Tripoli airport clashes in Libya
In mid-January 2018, the Mitiga International Airport (MJI) in Tripoli was forced to close for six days due to military clashes inside the airport. In the days following the airport closure, a series of airstrikes, car bombs, explosions and instability also occurred throughout the country, signalling a continued decline in stability cross Libya.
Libya has been facing an ongoing civil conflict, that has intensified significantly since 2014. Beginning with the collapse of Muammar Gaddafi government in 2011, the absence of a strong state exercising authority over the national territory has led to dozens of rival militias and military factions. They are all vying for control of the nation. Additionally, the involvement of foreign actors has also created a complex social and political landscape in the oil-rich country. Over one million refugees and internally displaced persons (IDP) have since been reported; and Libya has also seen a spike of refugees escaping to other countries, mainly in Europe. On the economic front, the ongoing conflict has also plunged Libya into a widespread economic crisis, resulting in widespread unemployment, a large-scale devaluation of its currency Dinar and collapsing health and services, thus creating an immense upheaval in the nation.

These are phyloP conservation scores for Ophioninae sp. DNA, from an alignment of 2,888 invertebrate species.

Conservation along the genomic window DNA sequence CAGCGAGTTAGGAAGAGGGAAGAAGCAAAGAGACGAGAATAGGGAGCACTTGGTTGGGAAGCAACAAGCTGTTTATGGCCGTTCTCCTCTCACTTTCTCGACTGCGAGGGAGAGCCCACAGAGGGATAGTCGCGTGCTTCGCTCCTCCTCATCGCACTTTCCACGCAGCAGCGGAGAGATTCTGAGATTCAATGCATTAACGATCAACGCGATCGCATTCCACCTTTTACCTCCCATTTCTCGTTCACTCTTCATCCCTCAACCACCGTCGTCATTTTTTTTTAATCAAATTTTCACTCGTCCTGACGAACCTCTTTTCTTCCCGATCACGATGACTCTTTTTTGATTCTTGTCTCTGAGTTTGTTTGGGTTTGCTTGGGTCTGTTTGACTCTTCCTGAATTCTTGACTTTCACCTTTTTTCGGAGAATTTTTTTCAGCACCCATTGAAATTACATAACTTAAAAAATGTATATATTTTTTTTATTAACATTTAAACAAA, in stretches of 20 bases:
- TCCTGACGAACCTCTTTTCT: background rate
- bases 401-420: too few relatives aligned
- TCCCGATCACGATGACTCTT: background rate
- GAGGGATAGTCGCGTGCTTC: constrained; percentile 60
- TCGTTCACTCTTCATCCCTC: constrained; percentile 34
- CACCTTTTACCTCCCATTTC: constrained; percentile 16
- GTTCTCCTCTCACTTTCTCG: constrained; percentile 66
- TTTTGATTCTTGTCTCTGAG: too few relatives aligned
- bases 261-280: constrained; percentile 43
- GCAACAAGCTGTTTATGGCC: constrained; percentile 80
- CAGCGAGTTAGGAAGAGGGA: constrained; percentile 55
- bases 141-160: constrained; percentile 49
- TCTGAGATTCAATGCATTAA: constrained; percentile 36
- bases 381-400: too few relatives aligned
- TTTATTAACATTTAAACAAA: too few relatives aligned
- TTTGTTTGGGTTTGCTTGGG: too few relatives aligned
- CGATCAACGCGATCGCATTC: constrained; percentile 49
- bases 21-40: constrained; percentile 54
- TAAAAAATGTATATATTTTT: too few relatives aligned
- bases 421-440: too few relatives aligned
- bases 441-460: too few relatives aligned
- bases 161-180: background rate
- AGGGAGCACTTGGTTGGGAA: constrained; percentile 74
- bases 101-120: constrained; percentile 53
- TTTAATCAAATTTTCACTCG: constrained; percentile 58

The clashes in Tripoli’s MJI airport occurred in a context of protracted political, social and economic crises in Libya. Beginning on 15 January, reports were received of fighting between Libya’s Special Deterrence Force (SDF) and ‘Tajoura’s Brigade 33’ militants at a prison facility inside the airport grounds. This resulted in the immediate cancellation of all flights, and the closure of roads and schools surrounding MJI airport facilitates. Later reports would show 20 casualties and over 50 injuries, and the airport took almost six days to be eventually reopened on January 20. For an incident to have such consequences within a country’s main air-transport hub illustrates just how serious the event was and highlights the growing implications of the Libyan crisis to the region as a whole.
Libya’s instability was further evident in the days immediately following the clashes in MJI Airport.